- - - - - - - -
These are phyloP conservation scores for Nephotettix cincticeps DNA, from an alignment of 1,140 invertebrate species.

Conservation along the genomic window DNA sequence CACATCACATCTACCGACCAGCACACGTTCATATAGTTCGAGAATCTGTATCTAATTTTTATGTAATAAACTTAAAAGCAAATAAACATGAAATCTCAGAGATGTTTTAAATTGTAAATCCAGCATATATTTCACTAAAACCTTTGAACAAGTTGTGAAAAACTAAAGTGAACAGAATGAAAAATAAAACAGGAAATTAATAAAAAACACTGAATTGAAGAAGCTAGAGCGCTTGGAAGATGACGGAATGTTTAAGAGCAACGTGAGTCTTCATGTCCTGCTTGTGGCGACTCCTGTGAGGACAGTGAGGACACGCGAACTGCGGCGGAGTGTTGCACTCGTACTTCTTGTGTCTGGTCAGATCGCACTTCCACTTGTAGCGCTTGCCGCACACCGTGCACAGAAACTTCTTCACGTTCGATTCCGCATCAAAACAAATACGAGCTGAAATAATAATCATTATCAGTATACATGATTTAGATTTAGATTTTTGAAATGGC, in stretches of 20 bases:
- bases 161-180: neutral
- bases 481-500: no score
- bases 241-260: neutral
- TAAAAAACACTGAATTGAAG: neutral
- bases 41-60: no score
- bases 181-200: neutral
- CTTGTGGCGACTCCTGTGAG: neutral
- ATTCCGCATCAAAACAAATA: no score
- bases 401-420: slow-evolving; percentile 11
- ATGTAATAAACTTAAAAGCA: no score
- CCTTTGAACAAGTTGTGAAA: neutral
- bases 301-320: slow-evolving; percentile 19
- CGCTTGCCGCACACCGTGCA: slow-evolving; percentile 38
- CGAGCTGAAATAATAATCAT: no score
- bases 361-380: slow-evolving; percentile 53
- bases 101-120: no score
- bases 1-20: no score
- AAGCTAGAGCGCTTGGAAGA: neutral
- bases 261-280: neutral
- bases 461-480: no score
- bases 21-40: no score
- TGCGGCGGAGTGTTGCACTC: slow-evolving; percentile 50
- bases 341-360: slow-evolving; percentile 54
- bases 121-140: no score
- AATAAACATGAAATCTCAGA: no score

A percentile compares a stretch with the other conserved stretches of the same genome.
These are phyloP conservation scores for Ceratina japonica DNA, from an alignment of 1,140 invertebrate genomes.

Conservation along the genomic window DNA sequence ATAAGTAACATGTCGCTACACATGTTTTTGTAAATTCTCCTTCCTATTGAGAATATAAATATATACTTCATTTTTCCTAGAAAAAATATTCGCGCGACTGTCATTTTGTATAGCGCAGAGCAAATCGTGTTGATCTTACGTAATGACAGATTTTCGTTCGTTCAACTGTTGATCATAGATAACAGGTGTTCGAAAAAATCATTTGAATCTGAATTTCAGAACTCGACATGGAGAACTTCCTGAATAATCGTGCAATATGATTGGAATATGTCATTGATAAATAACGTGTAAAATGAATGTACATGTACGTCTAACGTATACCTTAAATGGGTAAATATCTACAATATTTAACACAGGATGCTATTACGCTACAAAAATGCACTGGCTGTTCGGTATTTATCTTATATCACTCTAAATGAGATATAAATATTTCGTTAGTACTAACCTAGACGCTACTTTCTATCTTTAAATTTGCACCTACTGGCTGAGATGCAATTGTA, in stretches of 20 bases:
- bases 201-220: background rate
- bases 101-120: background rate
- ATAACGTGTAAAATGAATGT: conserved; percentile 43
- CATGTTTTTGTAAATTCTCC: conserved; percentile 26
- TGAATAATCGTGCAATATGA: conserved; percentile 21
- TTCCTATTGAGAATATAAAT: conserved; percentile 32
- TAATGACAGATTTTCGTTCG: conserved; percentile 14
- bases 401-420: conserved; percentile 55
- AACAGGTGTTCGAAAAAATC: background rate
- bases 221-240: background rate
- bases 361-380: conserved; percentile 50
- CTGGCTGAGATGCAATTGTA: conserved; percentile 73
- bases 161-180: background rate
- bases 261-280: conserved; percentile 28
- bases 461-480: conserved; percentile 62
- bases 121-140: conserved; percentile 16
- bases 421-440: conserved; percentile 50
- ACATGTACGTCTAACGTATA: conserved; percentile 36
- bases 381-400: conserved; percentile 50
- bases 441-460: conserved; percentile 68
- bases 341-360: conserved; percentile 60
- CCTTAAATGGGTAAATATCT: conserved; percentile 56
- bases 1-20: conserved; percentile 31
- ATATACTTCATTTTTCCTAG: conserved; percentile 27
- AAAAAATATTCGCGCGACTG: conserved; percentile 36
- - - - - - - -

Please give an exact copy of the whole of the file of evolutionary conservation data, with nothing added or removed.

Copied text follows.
These are phyloP conservation scores for Nephotettix cincticeps DNA, from an alignment of 1,140 invertebrate species.

Conservation along the genomic window DNA sequence CACATCACATCTACCGACCAGCACACGTTCATATAGTTCGAGAATCTGTATCTAATTTTTATGTAATAAACTTAAAAGCAAATAAACATGAAATCTCAGAGATGTTTTAAATTGTAAATCCAGCATATATTTCACTAAAACCTTTGAACAAGTTGTGAAAAACTAAAGTGAACAGAATGAAAAATAAAACAGGAAATTAATAAAAAACACTGAATTGAAGAAGCTAGAGCGCTTGGAAGATGACGGAATGTTTAAGAGCAACGTGAGTCTTCATGTCCTGCTTGTGGCGACTCCTGTGAGGACAGTGAGGACACGCGAACTGCGGCGGAGTGTTGCACTCGTACTTCTTGTGTCTGGTCAGATCGCACTTCCACTTGTAGCGCTTGCCGCACACCGTGCACAGAAACTTCTTCACGTTCGATTCCGCATCAAAACAAATACGAGCTGAAATAATAATCATTATCAGTATACATGATTTAGATTTAGATTTTTGAAATGGC, in stretches of 20 bases:
- bases 161-180: neutral
- bases 481-500: no score
- bases 241-260: neutral
- TAAAAAACACTGAATTGAAG: neutral
- bases 41-60: no score
- bases 181-200: neutral
- CTTGTGGCGACTCCTGTGAG: neutral
- ATTCCGCATCAAAACAAATA: no score
- bases 401-420: slow-evolving; percentile 11
- ATGTAATAAACTTAAAAGCA: no score
- CCTTTGAACAAGTTGTGAAA: neutral
- bases 301-320: slow-evolving; percentile 19
- CGCTTGCCGCACACCGTGCA: slow-evolving; percentile 38
- CGAGCTGAAATAATAATCAT: no score
- bases 361-380: slow-evolving; percentile 53
- bases 101-120: no score
- bases 1-20: no score
- AAGCTAGAGCGCTTGGAAGA: neutral
- bases 261-280: neutral
- bases 461-480: no score
- bases 21-40: no score
- TGCGGCGGAGTGTTGCACTC: slow-evolving; percentile 50
- bases 341-360: slow-evolving; percentile 54
- bases 121-140: no score
- AATAAACATGAAATCTCAGA: no score

A percentile compares a stretch with the other conserved stretches of the same genome.
These are phyloP conservation scores for Ceratina japonica DNA, from an alignment of 1,140 invertebrate genomes.

Conservation along the genomic window DNA sequence ATAAGTAACATGTCGCTACACATGTTTTTGTAAATTCTCCTTCCTATTGAGAATATAAATATATACTTCATTTTTCCTAGAAAAAATATTCGCGCGACTGTCATTTTGTATAGCGCAGAGCAAATCGTGTTGATCTTACGTAATGACAGATTTTCGTTCGTTCAACTGTTGATCATAGATAACAGGTGTTCGAAAAAATCATTTGAATCTGAATTTCAGAACTCGACATGGAGAACTTCCTGAATAATCGTGCAATATGATTGGAATATGTCATTGATAAATAACGTGTAAAATGAATGTACATGTACGTCTAACGTATACCTTAAATGGGTAAATATCTACAATATTTAACACAGGATGCTATTACGCTACAAAAATGCACTGGCTGTTCGGTATTTATCTTATATCACTCTAAATGAGATATAAATATTTCGTTAGTACTAACCTAGACGCTACTTTCTATCTTTAAATTTGCACCTACTGGCTGAGATGCAATTGTA, in stretches of 20 bases:
- bases 201-220: background rate
- bases 101-120: background rate
- ATAACGTGTAAAATGAATGT: conserved; percentile 43
- CATGTTTTTGTAAATTCTCC: conserved; percentile 26
- TGAATAATCGTGCAATATGA: conserved; percentile 21
- TTCCTATTGAGAATATAAAT: conserved; percentile 32
- TAATGACAGATTTTCGTTCG: conserved; percentile 14
- bases 401-420: conserved; percentile 55
- AACAGGTGTTCGAAAAAATC: background rate
- bases 221-240: background rate
- bases 361-380: conserved; percentile 50
- CTGGCTGAGATGCAATTGTA: conserved; percentile 73
- bases 161-180: background rate
- bases 261-280: conserved; percentile 28
- bases 461-480: conserved; percentile 62
- bases 121-140: conserved; percentile 16
- bases 421-440: conserved; percentile 50
- ACATGTACGTCTAACGTATA: conserved; percentile 36
- bases 381-400: conserved; percentile 50
- bases 441-460: conserved; percentile 68
- bases 341-360: conserved; percentile 60
- CCTTAAATGGGTAAATATCT: conserved; percentile 56
- bases 1-20: conserved; percentile 31
- ATATACTTCATTTTTCCTAG: conserved; percentile 27
- AAAAAATATTCGCGCGACTG: conserved; percentile 36